- Plants with inadequate or incomplete hazard analyses commonly have insanitary conditions. Plants that do not address all hazards are more likely than those who do to create products that are injurious to health. It is important to have a flow chart to depict the steps of the process. Hazards and control measures should be indicated and clearly visible.
The establishment did not consider hazards as reasonably likely to occur in the production process as required by 9 CFR 417.2(a)(1).
- Some examples include not identifying hazards such as Escherichia coli O157:H7 in ground beef or Listeria monocytogenes in post-lethality exposed, ready-to-eat meats. Ingredients added after lethality treatment, such as spices, are another commonly overlooked hazard.
The establishment did not perform monitoring at frequencies specified in the HACCP plan in accordance with 9 CFR 417.5(a)(3).
- For example, some plants fail to monitor the critical control points (CCPs) at a frequency stated in their HACCP plan. By failing to monitor the CCPs at the specified frequency, the plant could miss processing deviations that might occur, leading to underprocessing, temperature abuse, contamination, or other food safety issues in the product.
The establishment failed to maintain supporting documentation for decisions made in the hazard analysis as per 9 CFR 417.5(a)(1).
- This includes supporting documentation to demonstrate that prerequisite programs (for example, a receiving program or a Listeria monitoring program) are being executed as intended and are effective in controlling or preventing the identified hazards.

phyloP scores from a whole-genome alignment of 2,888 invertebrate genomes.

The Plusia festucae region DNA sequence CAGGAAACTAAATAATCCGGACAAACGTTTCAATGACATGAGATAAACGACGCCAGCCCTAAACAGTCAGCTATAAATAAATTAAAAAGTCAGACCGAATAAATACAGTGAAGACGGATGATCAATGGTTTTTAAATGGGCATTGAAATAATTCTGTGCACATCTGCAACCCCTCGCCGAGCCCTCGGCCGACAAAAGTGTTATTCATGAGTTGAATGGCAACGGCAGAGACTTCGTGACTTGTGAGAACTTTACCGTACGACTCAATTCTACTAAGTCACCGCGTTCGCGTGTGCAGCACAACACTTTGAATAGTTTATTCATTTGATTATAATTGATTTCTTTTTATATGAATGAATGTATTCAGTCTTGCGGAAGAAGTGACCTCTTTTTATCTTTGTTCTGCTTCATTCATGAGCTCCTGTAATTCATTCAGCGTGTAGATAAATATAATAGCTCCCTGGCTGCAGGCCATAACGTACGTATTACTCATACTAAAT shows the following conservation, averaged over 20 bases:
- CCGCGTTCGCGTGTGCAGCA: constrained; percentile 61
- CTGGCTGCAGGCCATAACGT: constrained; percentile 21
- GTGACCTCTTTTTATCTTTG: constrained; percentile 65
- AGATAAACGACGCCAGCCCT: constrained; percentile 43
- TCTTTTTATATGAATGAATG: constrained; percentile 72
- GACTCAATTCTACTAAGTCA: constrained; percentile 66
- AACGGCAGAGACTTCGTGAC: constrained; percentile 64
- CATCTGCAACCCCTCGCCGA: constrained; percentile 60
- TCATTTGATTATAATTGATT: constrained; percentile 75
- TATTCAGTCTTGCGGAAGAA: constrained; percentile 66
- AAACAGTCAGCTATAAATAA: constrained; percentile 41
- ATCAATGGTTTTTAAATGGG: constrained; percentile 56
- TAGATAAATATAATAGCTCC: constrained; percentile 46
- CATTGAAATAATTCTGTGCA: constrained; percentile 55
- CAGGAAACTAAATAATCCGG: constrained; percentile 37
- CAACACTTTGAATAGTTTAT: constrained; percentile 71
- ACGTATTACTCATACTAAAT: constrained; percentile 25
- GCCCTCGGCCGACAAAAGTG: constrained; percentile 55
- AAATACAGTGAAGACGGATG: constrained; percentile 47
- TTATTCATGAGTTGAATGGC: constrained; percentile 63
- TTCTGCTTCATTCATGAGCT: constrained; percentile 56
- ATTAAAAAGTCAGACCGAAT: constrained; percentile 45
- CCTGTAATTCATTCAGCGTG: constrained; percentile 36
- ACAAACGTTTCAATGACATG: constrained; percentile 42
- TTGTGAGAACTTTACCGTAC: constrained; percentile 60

- The lack of supporting documentation (for example, letters of guarantee or certificates of analysis) as prescribed by written programs, may include a failure to have purchase specifications or standard operating procedures that show each lot as being safe, unadulterated, or not injurious to health.
The establishment failed to maintain documentation supporting the monitoring and verification procedures and frequencies within the HACCP plan as per 9 CFR 417.5(a)(2).
- This includes supporting the procedures and frequencies for CCP monitoring, thermometer calibration, records review, and direct observation of monitoring.
The establishment maintained inadequate Letters of Guarantee that did not support the decisions made in the hazard analysis in accordance with 9 CFR 417.5(a)(1).
- The letters did not contain specific and necessary information to support the safety and wholesomeness of meat and poultry ingredients, non-meat ingredients, and packaging materials. Further, Letters of Guarantee cannot be the sole support for why Escherichia coli O157:H7 and the non-O157 Shiga toxin-producing Escherichia coli (STEC) are not hazards likely to occur in the raw, non-intact beef processes.
The establishments did not document corrective actions sufficiently as required by 9 CFR 417.3.
- If a deviation occurs from a critical limit, plants are required to take corrective actions to bring the process under control. These corrective actions must include measures to prevent recurrence of the deviations. In some cases, the corrective actions written by the plants did not provide sufficient explanation to demonstrate how future deviations would be prevented.
The establishment failed to conduct the annual reassessment of the HACCP plan, which is required by 9 CFR 417.4(a)(3).